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What Are You Working On? June 13, 2022
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I have been making a solution manual for Nakahara's ''Geometry, Topology, and Physics,'' 2nd edition textbook.... I don't know if that makes me a sadist or dedicated... maybe both since I'm typing them up in latex....
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I've been learning more homological algebra and it's a lot of fun. There's certainly plenty of neat constructions involved and learning some algebraic topology along the side has helped a lot. Unfortunately, I haven't actually learned singular homology yet so constructions like mapping cones/cylinders for morphisms of complexes are things I can understand but haven't completely grasped in a topological context. The nice homological properties they have make everything feel motivated enough though.

I'm currently trying to understand how I might have developed homotopy of chain complexes on my own from an algebraic perspective, just for the fun of it. I think it's fair to operate under the assumption that we care about quasi-isomorphisms but they can be a little too difficult to study on their own, in part because they aren't always invertible. On the other hand, homotopy equivalences as a special case of quasi-isomorphisms have properties that *are* nice to work with, like forming an equivalence relation. As for actually recreating the definition, I'll have to think more about what properties I want that might force the definition of a homotopy.

Aluffi has begun hinting at things like homotopy categories and derived categories and it's very exciting to start learning about these because they always seemed so distant.
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my mental health
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I got nerd sniped into thinking about numbers that express their own proper factors. Ex: 25 fulfills this since it’s proper factors are 5, while 8 is not since it’s proper factors are 2 and 4.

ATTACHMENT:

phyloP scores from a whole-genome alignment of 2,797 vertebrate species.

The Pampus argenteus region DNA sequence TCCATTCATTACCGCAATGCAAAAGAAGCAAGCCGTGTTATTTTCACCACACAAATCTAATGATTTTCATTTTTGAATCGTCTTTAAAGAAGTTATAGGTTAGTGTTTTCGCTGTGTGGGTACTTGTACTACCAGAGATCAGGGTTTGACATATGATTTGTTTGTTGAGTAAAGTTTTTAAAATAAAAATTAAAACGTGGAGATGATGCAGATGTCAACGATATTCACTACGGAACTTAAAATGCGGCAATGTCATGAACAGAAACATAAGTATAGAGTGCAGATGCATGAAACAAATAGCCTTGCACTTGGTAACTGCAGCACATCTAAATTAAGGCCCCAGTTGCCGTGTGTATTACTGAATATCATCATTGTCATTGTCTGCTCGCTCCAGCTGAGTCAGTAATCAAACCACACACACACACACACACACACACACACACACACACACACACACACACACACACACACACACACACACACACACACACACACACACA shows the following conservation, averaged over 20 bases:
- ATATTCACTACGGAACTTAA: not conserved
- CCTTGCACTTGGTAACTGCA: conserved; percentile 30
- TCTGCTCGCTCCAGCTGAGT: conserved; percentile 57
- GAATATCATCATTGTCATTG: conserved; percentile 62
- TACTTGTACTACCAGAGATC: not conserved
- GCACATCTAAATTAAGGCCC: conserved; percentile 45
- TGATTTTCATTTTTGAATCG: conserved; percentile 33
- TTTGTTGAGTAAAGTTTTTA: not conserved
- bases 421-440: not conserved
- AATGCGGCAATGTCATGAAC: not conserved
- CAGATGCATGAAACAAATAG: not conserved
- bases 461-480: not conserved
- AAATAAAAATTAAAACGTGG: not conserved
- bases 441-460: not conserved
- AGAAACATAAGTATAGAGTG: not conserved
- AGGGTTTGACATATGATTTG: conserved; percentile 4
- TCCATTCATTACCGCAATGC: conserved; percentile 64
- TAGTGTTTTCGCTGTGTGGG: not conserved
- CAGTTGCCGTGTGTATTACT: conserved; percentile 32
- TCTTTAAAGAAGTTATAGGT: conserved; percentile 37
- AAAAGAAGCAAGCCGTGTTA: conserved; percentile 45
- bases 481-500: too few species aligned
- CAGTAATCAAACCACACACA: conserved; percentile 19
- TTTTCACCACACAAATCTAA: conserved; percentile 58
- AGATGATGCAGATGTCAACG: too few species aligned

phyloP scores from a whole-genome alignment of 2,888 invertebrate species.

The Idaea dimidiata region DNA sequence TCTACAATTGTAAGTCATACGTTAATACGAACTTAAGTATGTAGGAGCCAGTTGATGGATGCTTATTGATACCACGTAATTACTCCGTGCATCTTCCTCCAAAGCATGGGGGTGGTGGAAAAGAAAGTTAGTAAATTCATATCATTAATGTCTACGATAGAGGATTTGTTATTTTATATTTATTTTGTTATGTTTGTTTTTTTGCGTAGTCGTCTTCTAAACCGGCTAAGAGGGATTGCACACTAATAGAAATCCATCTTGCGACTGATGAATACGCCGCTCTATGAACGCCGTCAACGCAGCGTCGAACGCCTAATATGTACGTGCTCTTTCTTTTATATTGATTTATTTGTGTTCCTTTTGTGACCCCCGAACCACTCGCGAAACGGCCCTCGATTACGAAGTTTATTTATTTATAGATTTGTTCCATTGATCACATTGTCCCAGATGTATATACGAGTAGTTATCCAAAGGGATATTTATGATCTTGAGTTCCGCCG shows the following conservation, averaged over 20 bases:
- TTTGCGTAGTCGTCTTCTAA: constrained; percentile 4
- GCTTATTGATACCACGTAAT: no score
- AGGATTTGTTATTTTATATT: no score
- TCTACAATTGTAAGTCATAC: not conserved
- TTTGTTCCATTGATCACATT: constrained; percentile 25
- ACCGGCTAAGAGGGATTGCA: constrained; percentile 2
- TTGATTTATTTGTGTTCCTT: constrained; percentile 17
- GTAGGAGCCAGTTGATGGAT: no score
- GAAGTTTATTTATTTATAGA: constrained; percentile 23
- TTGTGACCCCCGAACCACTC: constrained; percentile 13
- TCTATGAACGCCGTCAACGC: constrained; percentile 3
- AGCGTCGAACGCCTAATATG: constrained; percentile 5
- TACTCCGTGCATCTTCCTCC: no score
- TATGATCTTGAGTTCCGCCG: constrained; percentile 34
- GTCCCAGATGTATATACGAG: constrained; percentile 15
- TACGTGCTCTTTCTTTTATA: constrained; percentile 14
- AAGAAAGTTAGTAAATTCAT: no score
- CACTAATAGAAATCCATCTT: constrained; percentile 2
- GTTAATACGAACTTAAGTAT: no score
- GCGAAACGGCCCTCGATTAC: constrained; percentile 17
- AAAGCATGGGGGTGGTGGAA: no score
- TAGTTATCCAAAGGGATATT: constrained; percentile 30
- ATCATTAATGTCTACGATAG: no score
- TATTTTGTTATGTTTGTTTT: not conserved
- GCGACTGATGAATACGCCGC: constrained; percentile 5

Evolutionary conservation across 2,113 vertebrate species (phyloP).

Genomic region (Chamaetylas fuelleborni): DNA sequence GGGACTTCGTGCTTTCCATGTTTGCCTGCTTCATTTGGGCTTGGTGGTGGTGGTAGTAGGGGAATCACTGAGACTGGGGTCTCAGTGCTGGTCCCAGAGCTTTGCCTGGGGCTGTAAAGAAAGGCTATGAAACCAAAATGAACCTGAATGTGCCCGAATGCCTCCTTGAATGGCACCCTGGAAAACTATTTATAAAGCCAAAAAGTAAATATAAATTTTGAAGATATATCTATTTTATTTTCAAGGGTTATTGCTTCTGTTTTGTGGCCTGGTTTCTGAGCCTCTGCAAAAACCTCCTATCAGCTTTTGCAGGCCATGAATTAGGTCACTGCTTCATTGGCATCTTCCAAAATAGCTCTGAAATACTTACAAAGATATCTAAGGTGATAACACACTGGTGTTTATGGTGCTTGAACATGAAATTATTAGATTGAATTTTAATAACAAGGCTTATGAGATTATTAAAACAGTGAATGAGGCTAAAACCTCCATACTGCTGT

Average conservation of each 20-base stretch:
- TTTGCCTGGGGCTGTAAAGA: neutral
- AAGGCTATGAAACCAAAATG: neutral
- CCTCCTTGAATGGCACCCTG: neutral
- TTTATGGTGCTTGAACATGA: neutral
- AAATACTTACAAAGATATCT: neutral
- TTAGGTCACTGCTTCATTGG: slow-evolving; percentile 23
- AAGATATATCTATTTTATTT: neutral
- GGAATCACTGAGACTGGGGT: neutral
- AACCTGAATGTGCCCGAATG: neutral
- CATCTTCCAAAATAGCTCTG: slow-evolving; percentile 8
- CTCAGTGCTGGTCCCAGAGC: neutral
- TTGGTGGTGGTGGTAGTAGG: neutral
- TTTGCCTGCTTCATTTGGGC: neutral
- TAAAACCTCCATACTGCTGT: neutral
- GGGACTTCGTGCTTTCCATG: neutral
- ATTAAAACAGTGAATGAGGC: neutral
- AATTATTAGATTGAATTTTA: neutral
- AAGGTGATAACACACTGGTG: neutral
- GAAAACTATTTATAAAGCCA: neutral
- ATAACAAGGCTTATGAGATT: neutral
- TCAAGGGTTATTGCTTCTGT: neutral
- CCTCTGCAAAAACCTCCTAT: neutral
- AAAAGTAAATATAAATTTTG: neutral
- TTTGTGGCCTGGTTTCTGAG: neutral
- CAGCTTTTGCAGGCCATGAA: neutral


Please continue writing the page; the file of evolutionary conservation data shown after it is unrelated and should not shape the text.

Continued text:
What about numbers that express all of their factors? What about numbers that only express their prime factors?

Now I’m trying to see if I can prove if there are an infinite number of prime that contain a 1. I have zero training in number theory but hey, I’m having fun
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This morning i flunked a Differential equation exam, so 99% chance i have to retake Calc 2 next semester. On the other hand i have a linear algebra test and i'm feeling confident, if i get >60% i pass the class
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Started working on my first paper in higher category theory. Getting to typeset a lot of big diagrams!
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Someone asked me the following problem earlier and I think I figured it out, but I'm still working out the details: let G be the disjoint union of an n-clique for each n and G' the disjoint union of G with a countable clique. Is G elementarily equivalent to G'?

(edit: if anyone is curious, my solution was to add a predicate Pn to the language for each n and let T be the theory of graphs where the adjacency relation is transitive and Pn(x) <-> the connected component of x has size at most n. Then argue that T admits quantifier elimination, so is model complete)
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I'm working on understanding *Oscillatory Integrals of the First Kind* (in one variable) from Stein's book on Harmonic Analysis.
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Just something I thought was interesting:
I was playing around with summations and integrals,  especially summations. I was looking at the summation from n=1 to infinity of n^y x^(n-1). I was testing out if I could solve it for difference values of y, assuming |x|<1, and I got to a recursive way to solve it. The summation, I’ll call it A(x,y), equals A(x,y-1)+x*d/dx(A(x,y-1)). Just cool I thought.
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Struggling hard with my complex analysis homework.

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